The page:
• The rise of a bullying and misogynistic culture – remember that culture in any organization comes from the top.
  • The rise of the idea that business is an “I win – you lose” game.
  • The idea that Mike Pence may become President.

Fortunately in reality the US did not withdraw from NATO, even if it did in spirit, and Russia didn’t invade the Baltics.  We also avoided a Mike Pence presidency although one starting immediately after the Capitol insurrection would have been welcome at that point.


In the blog I also talked about ‘MAGA’ being code for an imagined past that never happened, it is now clearer than ever that it is also code for white supremacy.


After four years of following the situation closely, almost obsessively, I feel like I can step back just a little from worrying about the US.  The good news is that we can be more confident and optimistic about America again but of course the underlying problems have not gone away, belief in crazy conspiracy theories has got worse and Trump demonstrated the power of the ‘big lie’, a lie that almost succeeded in over-throwing the legitimate government and preventing the legal transfer of power.  The decline in trust of science and expertise continues to be very worrying.  You also cannot under-estimate the difficulties the new administration will have just in repairing the damage done to departments and agencies.  Irrespective of the huge policy differences and politics, the incoming Biden top team are facing a set of massive leadership challenges just rebuilding traditionally capable organisations.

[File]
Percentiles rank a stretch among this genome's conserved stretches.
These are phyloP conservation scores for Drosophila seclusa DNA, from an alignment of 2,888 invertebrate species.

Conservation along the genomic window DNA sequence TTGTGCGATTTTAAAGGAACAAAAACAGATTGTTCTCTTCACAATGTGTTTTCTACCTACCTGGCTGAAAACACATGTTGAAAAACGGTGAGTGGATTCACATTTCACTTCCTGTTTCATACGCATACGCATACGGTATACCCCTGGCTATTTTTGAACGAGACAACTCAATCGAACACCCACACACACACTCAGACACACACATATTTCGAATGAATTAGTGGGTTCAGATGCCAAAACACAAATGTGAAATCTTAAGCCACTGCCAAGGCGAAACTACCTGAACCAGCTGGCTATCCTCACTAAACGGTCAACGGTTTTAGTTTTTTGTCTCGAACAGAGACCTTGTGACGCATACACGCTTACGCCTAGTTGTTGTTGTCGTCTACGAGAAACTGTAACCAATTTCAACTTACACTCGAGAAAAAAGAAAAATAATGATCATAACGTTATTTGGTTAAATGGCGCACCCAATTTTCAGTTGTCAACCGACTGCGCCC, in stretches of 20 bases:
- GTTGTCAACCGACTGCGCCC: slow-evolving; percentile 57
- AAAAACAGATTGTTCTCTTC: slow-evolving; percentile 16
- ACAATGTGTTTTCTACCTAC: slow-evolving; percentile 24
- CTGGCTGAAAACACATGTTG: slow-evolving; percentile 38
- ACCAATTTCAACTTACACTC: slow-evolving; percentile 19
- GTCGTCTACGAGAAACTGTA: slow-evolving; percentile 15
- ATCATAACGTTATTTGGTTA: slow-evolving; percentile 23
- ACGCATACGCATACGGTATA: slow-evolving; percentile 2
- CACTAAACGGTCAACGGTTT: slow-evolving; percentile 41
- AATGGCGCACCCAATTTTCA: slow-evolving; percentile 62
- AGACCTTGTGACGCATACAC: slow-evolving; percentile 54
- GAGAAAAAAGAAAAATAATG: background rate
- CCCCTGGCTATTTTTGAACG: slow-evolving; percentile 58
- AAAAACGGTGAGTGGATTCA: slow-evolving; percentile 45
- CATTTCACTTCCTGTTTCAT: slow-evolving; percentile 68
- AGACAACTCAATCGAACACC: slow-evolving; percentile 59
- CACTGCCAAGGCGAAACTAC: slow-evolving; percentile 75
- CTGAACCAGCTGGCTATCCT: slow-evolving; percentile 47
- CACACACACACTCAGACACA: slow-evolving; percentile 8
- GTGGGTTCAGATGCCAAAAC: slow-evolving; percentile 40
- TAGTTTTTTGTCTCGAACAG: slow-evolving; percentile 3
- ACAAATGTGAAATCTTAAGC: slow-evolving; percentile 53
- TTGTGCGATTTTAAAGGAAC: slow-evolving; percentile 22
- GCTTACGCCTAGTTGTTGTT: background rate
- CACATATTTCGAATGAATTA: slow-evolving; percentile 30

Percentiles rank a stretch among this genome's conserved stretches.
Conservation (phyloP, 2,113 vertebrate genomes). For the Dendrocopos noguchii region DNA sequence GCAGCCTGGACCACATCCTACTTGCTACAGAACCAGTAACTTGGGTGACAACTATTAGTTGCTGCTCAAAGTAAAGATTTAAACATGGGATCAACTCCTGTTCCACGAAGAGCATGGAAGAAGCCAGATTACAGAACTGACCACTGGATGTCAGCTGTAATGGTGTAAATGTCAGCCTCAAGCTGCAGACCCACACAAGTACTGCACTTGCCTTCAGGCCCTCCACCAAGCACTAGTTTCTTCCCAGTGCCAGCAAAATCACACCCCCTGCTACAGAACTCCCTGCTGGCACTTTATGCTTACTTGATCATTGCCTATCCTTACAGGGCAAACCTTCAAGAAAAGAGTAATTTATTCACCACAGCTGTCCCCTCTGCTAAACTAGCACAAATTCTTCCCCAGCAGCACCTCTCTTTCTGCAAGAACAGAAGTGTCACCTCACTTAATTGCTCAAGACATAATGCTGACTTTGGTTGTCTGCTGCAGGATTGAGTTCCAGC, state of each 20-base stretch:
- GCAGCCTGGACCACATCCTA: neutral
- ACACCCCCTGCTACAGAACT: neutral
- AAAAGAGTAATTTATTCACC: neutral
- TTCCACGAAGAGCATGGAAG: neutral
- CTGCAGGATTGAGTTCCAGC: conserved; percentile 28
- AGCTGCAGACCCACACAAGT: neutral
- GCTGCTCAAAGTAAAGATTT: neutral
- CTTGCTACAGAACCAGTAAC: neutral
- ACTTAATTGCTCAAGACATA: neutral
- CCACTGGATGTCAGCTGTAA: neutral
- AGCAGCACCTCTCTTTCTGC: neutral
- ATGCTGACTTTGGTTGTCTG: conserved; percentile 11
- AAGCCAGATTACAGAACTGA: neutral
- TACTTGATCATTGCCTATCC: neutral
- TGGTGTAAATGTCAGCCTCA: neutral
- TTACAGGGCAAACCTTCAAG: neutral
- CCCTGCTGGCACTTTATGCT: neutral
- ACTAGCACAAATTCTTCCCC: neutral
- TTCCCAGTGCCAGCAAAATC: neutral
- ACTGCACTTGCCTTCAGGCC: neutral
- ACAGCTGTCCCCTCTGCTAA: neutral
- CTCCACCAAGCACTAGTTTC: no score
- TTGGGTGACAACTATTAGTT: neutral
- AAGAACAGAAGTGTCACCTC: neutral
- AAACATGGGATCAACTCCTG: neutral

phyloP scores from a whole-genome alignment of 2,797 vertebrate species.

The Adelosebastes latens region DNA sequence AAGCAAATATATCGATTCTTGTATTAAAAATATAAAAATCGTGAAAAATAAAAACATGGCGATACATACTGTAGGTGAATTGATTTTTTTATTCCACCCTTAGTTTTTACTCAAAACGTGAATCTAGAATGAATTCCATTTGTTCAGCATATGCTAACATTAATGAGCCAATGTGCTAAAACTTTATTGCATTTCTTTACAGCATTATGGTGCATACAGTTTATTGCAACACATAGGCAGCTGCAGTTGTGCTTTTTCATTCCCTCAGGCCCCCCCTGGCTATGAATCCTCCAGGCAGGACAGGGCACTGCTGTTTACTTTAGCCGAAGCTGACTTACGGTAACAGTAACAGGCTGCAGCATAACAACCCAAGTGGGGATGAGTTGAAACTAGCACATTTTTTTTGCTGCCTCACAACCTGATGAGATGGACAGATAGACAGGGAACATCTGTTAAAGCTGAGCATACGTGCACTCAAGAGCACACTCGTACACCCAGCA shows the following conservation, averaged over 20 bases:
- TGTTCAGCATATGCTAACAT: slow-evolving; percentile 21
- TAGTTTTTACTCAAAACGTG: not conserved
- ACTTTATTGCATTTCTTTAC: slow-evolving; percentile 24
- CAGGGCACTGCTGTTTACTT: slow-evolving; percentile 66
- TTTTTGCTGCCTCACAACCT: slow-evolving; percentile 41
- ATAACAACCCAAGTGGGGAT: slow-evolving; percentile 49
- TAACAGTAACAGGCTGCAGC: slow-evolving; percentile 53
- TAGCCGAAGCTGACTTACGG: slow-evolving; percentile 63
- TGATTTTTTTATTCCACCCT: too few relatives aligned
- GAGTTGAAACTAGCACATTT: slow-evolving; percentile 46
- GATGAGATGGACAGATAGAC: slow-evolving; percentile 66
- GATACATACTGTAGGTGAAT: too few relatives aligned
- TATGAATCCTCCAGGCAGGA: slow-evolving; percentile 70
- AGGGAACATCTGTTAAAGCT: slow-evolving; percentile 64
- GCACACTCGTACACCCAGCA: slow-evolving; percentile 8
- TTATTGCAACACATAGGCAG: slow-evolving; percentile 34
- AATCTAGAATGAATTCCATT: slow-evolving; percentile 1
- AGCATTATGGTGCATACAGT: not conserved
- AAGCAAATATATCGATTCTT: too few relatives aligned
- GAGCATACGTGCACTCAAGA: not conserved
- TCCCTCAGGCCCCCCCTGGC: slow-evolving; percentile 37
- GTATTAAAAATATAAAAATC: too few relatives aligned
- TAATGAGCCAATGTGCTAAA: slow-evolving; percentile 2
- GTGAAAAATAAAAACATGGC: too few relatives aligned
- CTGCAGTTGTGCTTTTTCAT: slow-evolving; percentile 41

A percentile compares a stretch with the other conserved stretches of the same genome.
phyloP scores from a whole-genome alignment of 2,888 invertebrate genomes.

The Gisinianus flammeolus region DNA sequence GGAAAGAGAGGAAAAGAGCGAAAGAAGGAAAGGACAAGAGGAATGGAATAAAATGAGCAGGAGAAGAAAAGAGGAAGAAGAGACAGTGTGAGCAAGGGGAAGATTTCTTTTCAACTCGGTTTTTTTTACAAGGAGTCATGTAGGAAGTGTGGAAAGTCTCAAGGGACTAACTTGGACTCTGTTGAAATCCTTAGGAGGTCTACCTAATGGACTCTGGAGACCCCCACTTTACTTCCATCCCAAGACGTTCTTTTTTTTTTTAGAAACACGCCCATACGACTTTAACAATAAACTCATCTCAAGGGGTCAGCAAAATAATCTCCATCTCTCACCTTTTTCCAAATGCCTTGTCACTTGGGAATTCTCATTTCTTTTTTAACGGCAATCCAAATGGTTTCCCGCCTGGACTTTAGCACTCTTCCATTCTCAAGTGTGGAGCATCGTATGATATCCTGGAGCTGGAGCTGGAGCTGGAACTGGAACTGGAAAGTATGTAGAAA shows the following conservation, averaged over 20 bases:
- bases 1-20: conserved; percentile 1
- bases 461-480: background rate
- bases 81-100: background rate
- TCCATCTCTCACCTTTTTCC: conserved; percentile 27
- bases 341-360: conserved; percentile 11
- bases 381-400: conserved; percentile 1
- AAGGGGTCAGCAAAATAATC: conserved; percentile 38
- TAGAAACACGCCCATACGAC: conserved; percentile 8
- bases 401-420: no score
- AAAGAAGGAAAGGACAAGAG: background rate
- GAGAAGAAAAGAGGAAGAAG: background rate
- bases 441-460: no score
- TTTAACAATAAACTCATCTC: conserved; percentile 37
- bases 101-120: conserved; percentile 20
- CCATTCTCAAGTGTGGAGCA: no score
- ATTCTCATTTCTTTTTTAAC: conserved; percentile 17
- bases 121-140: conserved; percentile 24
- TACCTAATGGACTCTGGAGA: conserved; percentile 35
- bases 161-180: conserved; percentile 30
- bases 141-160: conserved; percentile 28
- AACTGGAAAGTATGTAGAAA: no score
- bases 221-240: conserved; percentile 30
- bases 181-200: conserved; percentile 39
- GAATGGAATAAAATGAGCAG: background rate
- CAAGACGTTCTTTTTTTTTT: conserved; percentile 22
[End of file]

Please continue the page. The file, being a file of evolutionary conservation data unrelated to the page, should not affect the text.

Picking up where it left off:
Globally we face three existential challenges; the urgent need to transition to a net zero and regenerative economy; nuclear weapons; and the rise of authoritarianism.  The inauguration of President Biden represents the USA taking positive steps in all three areas, stepping back from authoritarianism, taking a positive step towards a net zero economy, and reducing the threat of nuclear war.  However, we cannot be complacent about any of them and in particular we need to combat the rise of authoritarianism at every turn, in every country.